Bath Bombs and Septic Systems
Anyone who has a septic system at their home or business knows that the rules can be a bit different than for a property that’s hooked up to a municipal sewer line. There are certain types of products that you can never put down a waste pipe into a septic system—certain types of toilet tissue, for example.
One product that’s recently gained popularity is bath bombs. These can be a relaxing treat for people who like to take long soaks, but unfortunately it seems that in most instances bath bombs are not safe for septic tanks. There are a number of reasons for this, so read on for more insight into why these are probably something to avoid if you rely on a septic system for your home’s waste disposal.
What is a bath bomb?
Bath bombs are a wildly popular item on the market right now, but what exactly are they? First things first, no, they’re not explosive. Rather, they are densely compacted dry ingredients (usually in the shape of a ball) that can be tossed into a tub. There, they dissolve and release various scents, colors and even objects like dried flower petals to create a more luxurious bathing experience. (A quick note: Never use bath bombs with glitter, no matter your waste disposal system. These microplastics are incredibly destructive on the environment).
Unfortunately, these dried items can also cause bath bombs to clog drains, which is just another reason to avoid them. Bath bomb ingredients can include things like salt, citric acid, baking soda, dyes, oils and other perfumes. Taken together, these can spell bad news for a septic system.
What risks do bath bombs pose to septic systems?
First of all, as we noted above, introducing solids to a bath is never a good idea. Bath bombs can easily clog drains when they release things like lavender buds or confetti, which can wreak havoc on your system. Second, oils are never beneficial either. Things like cocoa butter or shea butter can build up in grease deposits on the walls of your pipes, much like cooking grease will do in your kitchen.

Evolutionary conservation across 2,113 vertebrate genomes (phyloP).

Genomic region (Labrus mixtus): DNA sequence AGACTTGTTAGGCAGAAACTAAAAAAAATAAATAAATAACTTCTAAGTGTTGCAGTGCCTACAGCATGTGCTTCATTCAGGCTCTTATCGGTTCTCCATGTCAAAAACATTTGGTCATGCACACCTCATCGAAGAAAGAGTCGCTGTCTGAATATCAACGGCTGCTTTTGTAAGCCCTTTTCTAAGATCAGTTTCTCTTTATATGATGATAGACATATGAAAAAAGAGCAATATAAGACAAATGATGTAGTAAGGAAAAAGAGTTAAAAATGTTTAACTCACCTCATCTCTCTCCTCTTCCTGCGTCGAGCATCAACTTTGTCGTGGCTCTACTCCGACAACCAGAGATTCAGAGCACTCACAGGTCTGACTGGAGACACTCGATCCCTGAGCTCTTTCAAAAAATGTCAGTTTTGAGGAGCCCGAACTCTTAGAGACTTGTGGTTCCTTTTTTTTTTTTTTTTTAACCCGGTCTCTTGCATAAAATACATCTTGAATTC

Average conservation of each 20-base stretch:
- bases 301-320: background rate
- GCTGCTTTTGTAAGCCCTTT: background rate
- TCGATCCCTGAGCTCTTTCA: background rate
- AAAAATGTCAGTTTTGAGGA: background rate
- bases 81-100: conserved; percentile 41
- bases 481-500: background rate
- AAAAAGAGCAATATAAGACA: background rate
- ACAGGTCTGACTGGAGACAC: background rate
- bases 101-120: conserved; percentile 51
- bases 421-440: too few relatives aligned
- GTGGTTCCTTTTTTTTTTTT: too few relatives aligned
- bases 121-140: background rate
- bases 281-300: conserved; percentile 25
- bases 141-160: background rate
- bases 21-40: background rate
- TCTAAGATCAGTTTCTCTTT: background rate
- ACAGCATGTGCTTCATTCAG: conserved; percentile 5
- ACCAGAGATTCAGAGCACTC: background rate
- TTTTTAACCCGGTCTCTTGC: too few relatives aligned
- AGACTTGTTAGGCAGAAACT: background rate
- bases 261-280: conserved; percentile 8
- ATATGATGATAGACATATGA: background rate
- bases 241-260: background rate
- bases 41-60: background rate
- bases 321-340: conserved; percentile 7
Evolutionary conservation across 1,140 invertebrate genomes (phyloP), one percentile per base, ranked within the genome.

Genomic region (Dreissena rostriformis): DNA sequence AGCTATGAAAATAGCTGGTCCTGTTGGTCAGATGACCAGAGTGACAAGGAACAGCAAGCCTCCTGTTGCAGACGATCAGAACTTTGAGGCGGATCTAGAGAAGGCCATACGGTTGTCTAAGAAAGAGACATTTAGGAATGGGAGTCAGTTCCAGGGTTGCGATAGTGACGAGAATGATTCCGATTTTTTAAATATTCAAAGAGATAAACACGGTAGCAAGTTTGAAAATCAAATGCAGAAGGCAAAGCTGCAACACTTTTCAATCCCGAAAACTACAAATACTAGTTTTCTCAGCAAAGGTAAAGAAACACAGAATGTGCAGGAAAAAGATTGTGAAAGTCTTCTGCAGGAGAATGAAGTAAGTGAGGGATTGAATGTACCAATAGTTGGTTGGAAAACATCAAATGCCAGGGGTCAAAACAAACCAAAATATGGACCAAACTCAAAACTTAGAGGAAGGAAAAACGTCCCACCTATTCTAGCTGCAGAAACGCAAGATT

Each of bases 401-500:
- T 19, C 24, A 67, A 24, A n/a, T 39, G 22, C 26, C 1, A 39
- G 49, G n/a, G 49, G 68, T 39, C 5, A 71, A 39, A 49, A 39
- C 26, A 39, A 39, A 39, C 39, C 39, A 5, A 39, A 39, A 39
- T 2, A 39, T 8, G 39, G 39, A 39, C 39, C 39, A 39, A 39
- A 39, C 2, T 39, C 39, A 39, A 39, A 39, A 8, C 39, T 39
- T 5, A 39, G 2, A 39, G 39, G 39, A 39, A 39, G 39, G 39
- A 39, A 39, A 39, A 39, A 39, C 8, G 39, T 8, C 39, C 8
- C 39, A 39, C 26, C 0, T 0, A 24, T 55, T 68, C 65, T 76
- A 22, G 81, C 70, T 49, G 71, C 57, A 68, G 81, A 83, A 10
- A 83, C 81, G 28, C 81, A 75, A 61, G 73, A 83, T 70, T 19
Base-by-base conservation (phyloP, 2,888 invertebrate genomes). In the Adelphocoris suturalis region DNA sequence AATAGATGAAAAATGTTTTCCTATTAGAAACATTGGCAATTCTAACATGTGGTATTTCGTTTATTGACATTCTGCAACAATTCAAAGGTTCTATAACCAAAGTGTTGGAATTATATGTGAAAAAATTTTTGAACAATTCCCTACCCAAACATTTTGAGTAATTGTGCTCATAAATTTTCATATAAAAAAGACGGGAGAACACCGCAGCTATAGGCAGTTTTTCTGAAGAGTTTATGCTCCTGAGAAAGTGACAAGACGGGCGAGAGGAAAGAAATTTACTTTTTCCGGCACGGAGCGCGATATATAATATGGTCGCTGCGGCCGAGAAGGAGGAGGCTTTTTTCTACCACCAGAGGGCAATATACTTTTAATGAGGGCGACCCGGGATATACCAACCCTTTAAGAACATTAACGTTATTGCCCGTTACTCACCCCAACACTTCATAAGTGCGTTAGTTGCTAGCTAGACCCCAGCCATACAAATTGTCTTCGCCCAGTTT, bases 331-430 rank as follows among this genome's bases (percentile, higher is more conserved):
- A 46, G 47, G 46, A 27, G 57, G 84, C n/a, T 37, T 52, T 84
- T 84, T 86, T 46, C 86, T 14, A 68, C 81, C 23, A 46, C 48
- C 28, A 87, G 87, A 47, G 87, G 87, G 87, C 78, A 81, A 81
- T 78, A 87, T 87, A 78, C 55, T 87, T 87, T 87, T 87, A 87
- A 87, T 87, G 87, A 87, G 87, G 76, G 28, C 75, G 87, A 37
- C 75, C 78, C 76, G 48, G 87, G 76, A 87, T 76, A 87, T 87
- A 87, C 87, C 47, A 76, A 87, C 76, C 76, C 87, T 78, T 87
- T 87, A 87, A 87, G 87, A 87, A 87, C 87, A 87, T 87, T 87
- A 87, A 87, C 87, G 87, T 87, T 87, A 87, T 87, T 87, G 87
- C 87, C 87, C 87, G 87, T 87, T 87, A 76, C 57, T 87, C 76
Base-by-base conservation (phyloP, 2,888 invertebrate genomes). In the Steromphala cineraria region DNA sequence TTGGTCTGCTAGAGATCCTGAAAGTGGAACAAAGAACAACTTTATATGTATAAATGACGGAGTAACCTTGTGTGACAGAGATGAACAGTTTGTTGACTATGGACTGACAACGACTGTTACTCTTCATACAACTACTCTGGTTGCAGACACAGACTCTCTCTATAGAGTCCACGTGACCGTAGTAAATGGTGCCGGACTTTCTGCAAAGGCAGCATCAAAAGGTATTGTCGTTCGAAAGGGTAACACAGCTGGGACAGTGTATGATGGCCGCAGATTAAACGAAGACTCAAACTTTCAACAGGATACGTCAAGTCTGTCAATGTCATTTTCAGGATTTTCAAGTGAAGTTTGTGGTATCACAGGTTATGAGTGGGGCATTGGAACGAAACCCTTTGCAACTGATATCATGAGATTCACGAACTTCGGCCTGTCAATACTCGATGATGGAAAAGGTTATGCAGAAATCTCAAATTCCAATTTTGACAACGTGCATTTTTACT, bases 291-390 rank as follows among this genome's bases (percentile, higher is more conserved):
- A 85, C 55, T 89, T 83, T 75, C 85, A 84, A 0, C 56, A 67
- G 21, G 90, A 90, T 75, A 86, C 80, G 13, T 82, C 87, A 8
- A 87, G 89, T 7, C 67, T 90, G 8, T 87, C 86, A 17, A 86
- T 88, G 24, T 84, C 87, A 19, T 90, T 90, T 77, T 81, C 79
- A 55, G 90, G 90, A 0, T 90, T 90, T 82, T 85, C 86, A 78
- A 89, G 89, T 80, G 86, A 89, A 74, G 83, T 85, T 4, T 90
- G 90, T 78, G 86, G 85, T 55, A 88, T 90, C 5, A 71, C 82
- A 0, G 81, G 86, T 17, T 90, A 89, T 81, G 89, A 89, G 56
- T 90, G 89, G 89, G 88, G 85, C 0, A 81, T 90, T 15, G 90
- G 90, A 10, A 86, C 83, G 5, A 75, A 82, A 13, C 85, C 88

A good rule of thumb is that any fat that’s a solid at room temperature should never go down the drain, because it’ll easily solidify. Since the oils in these bathing products fit this criterion, it’s easy to see why bath bombs are not safe for septic tanks.
What can I use instead?
All of this can sound quite disheartening to people who love a good bath. That said, the good news is that not all bath bombs are unsafe for septic tanks. There are septic-safe bath bombs on the market, made by people who understand all of the above information and have created products to keep your system running smoothly. Furthermore, septic-safe bubble bath products can also give you the experience you’re after.
If your septic system has incurred some damage from bath bombs or other causes, then it’s time to give the pros at Orchard Plumbing a call. We specialize in everything from residential plumbing to drain cleaning. Reach out today to schedule an appointment!